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Introduction

There are various ways to systematically investigate a collection of professional Go game records. One can study the Go game of a certain player, study joseki or fuseki patterns, analyse games, or select games by properties.

From an educational perspective an efficient way to study a game collection is by having the games ordered by a certain theme. With this in mind I created some categories below. Each category contains go games which share the same theme. Some feature Go technical issues (like Amashi, Furikawari or Ko) while some exist just to be able to include some of the very fine games from ancient and recent Go history in this gallery (see Brilliant Moments and Crystal Clear for example).

All included games have one thing in common though: they are outstanding in their category and even outstanding when considering the thousands of go games which have been played over the years. So replaying them will ensure you lots of hours of study but most important entertainment over the Go board.

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The Categories

Brilliant Moments

Professionals have outstanding technique, superb feeling for shape and fascinating ideas. This makes professional games (no restrictions) worthwhile studying for amateurs. But then, some pro games even have something extra, a special move or a brilliant idea maybe. This category collects such games.

(last addition: 2004-07-31)

Crystal Clear

A professional game is not necessarily always complex and difficult. These games will illustrate this and might give you the feeling that everyone can become a pro in Go.

(last addition: 2007-06-13)

Amashi

You usually win a Go game by making more territory than you opponent. Sometimes a pro tries to win by preventing that the opponent makes any territory at all. These games show examples of this technique.

(last addition: 2005-05-06)

Furikawari

Since professionals don't like to obey orders from their opponent pro games always feature exchanges of stones or territory. These games show some extreme examples.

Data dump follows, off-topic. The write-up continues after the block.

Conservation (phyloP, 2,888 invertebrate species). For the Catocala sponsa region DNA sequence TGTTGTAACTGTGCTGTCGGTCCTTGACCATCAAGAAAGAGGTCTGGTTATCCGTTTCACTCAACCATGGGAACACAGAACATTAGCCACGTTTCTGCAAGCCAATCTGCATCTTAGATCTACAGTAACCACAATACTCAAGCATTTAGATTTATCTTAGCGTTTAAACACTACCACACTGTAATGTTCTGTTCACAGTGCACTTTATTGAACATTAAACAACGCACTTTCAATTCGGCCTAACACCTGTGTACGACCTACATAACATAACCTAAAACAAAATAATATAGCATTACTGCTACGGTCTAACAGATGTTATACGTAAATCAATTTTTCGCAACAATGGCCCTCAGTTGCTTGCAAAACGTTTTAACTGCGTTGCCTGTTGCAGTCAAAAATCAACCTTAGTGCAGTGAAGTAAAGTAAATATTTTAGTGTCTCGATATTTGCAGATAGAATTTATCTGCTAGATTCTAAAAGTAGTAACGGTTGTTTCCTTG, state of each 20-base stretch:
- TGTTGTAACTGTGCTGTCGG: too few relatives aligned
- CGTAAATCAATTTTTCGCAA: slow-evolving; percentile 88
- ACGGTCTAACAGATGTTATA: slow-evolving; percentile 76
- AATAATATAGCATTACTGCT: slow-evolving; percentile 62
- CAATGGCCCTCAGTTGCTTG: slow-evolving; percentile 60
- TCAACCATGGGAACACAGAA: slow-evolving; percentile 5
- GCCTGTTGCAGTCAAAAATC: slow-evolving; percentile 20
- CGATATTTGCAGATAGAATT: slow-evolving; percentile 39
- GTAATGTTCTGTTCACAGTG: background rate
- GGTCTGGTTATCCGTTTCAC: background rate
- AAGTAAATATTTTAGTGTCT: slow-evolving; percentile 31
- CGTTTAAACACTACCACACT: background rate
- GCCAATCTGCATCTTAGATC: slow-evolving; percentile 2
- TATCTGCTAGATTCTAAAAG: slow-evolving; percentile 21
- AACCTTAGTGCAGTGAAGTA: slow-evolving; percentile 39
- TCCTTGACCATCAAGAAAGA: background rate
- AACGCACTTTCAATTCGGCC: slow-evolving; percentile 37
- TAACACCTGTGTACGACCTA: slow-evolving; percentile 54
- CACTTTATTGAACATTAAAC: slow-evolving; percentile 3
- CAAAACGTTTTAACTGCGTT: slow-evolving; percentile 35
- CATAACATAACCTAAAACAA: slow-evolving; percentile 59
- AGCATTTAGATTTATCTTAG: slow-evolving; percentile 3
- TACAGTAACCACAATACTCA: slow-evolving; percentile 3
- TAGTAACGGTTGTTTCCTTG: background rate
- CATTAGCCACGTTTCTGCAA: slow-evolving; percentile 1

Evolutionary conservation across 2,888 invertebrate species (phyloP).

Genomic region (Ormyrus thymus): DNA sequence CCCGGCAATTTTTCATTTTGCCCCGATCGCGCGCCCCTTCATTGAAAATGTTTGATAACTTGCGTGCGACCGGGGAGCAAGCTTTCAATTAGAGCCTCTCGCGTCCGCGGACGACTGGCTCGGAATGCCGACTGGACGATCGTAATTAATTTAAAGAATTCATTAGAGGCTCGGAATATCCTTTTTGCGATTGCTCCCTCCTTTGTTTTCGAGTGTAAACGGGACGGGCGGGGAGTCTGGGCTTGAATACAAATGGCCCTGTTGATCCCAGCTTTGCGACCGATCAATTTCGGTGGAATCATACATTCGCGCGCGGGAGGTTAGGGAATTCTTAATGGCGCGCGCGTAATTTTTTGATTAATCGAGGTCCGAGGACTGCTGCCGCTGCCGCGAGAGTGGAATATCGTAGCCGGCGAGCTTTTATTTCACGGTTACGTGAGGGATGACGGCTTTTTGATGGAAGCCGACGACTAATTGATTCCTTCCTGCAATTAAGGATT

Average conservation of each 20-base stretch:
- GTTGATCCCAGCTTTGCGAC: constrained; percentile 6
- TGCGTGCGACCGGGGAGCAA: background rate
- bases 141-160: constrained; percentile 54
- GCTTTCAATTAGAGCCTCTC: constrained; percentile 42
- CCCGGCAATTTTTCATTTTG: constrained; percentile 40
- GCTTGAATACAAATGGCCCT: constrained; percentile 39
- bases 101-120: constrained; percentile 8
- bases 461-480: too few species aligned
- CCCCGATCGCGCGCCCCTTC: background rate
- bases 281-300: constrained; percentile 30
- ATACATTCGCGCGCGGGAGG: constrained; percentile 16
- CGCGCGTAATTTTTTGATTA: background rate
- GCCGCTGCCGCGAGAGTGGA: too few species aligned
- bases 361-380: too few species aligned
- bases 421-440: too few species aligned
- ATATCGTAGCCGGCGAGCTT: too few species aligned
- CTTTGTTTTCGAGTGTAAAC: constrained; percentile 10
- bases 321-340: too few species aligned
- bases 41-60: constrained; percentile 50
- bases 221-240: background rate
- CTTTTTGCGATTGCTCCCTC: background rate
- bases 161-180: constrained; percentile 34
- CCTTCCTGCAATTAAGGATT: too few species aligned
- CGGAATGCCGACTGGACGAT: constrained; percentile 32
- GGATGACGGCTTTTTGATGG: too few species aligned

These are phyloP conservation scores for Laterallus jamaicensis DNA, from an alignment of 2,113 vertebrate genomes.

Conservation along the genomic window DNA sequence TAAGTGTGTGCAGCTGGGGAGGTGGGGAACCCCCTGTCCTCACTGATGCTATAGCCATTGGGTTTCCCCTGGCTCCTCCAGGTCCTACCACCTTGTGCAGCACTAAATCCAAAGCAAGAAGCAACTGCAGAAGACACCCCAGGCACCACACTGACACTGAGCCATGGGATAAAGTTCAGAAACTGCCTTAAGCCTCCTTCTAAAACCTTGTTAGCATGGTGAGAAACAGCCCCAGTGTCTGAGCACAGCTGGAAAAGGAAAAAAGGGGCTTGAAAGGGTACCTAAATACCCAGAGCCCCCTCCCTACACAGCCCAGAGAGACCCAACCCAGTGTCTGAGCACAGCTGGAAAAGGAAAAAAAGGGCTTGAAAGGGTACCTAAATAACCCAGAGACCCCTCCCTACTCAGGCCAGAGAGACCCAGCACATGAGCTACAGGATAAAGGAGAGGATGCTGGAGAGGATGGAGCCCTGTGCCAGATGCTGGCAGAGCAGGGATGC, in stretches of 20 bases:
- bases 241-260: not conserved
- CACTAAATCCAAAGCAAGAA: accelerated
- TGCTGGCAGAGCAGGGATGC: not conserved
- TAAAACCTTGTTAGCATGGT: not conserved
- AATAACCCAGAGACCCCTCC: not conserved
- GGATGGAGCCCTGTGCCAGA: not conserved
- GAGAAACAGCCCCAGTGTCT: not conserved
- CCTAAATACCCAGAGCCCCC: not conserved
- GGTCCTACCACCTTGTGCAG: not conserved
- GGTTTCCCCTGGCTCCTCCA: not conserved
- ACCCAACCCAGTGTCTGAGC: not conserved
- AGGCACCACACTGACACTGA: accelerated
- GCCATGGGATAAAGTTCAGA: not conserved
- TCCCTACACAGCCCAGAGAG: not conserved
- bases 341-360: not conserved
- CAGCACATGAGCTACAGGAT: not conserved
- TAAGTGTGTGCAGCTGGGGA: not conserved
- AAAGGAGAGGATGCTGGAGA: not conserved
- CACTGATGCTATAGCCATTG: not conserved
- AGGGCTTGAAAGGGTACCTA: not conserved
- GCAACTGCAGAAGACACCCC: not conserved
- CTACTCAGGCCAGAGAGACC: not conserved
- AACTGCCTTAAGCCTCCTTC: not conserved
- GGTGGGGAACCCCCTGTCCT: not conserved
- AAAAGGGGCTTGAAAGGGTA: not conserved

(last addition: 2005-11-10)

Fighting Ko

Most amateurs are afraid of fighting ko since it is so complex. These games show that you're right about that.

(last addition: 2003-05-21)

Building Moyo

When thinking moyo (large potential territories) one player automatically comes to mind: Takemiya Masaki. This category shows some fine examples of how moyo's should be build and used.

(last addition: 2007-09-23)

Invading Moyo

Your opponent has built a moyo, and now you have to invade, where and how? These games contain some very interesting examples of invading moyo.

(last addition: 2003-10-23)

Shinogi

When thinking shinogi (saving weak groups) one player stands out as expert: Cho Chikun. Studying this category will improve your technique to save weak groups.

(last addition: 2002-10-26)

The Art of Sacrifice

It is impossible to defend each and every stone on the board. Sometimes you have to sacrifice something.

(last addition: 2007-09-24)

Remarkable Moves

Sometimes games are remembered because of just one move.

(last addition: 2002-10-26)

Outraged

Sometimes professional games turn into a bloodbath for various reasons.

(last addition: 2007-09-23)

Big Kills

Usually the stones of professionals don't die without having served some purpose. Exquisite examples can be seen in the furikawari and sacrifice categories. But also professionals are only human and sometimes stones die without a purpose.

(last addition: 2007-07-07)

Contribute

If you wish to add a game to a category please send an E-mail including the category, the game you wish to include and a short comment on why you wish to include the game.

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